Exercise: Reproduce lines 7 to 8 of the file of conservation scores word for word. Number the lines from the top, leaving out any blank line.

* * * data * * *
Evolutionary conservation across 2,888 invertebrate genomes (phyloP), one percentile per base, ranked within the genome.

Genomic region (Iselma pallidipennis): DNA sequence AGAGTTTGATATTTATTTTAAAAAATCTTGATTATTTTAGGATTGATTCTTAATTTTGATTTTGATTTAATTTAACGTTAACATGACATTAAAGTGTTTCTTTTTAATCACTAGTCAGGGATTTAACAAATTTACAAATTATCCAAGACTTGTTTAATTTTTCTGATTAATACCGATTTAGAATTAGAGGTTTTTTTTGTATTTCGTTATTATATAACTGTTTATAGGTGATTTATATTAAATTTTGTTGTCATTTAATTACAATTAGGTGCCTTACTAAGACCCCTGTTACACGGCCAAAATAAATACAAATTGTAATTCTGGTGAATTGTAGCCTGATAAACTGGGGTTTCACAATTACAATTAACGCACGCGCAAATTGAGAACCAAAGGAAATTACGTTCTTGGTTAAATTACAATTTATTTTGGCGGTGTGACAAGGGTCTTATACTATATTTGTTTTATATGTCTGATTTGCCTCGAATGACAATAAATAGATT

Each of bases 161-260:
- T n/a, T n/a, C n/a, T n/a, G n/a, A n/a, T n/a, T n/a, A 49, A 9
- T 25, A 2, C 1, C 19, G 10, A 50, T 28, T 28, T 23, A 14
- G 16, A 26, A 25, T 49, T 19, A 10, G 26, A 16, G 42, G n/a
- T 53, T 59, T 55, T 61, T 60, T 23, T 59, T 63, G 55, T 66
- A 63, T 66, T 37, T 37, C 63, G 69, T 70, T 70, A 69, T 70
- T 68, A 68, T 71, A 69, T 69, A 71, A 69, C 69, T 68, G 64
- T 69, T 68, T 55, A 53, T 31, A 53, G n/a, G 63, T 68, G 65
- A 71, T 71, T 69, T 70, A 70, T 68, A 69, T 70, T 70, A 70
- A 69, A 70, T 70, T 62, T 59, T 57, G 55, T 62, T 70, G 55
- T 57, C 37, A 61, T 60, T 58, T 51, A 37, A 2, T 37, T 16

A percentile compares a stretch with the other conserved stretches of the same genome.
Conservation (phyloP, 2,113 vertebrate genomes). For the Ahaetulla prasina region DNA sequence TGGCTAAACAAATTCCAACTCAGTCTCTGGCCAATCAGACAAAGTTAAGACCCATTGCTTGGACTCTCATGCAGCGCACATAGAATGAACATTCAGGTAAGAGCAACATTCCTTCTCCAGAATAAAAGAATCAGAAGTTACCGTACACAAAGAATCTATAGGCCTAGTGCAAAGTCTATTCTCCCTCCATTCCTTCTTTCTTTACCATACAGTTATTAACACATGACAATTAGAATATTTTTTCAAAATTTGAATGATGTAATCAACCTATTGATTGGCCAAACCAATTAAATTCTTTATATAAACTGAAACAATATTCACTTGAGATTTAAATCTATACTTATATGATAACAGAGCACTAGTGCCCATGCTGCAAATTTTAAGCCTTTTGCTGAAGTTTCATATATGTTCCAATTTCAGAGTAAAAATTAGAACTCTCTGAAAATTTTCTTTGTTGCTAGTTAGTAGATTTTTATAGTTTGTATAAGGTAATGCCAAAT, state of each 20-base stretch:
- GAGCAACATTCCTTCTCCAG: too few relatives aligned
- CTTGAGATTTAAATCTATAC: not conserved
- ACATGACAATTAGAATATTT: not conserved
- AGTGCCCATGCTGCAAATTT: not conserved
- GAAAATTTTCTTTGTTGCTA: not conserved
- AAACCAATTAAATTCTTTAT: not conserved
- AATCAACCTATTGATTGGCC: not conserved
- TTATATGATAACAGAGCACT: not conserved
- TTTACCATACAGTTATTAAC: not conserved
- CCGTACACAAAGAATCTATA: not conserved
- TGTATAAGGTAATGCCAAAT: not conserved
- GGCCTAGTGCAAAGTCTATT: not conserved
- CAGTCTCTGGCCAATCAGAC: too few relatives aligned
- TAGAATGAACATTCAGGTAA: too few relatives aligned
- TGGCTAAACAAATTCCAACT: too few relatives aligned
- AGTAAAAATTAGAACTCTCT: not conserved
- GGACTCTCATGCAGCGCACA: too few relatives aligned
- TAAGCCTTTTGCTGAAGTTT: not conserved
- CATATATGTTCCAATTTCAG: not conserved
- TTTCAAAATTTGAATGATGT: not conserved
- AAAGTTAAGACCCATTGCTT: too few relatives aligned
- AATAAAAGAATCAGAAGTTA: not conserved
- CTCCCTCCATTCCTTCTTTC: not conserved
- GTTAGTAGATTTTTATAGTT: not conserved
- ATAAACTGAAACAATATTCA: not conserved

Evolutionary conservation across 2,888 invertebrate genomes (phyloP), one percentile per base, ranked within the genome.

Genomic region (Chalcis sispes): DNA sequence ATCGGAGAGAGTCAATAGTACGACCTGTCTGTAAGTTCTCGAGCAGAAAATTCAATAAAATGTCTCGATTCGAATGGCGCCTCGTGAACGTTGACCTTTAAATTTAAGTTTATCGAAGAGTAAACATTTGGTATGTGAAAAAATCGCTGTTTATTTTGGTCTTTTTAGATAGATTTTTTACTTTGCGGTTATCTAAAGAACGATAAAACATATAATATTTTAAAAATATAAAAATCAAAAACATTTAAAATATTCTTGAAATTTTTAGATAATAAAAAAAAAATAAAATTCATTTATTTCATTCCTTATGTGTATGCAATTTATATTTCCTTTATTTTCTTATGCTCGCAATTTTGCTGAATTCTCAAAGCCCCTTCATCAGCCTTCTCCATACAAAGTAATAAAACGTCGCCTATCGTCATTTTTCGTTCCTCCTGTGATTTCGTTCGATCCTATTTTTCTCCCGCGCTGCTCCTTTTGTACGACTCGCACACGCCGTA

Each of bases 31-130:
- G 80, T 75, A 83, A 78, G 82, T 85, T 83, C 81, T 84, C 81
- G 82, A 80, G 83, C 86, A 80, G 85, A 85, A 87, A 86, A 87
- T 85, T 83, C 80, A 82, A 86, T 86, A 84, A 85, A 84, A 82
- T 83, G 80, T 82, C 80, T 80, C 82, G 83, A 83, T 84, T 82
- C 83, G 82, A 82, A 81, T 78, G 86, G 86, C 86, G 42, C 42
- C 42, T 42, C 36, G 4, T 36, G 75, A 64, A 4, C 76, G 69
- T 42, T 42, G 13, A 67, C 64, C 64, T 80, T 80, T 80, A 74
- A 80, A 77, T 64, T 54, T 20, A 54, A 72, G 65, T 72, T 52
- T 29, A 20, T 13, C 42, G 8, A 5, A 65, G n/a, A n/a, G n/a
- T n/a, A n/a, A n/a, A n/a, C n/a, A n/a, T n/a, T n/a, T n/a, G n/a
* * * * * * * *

- T 53, T 59, T 55, T 61, T 60, T 23, T 59, T 63, G 55, T 66
- A 63, T 66, T 37, T 37, C 63, G 69, T 70, T 70, A 69, T 70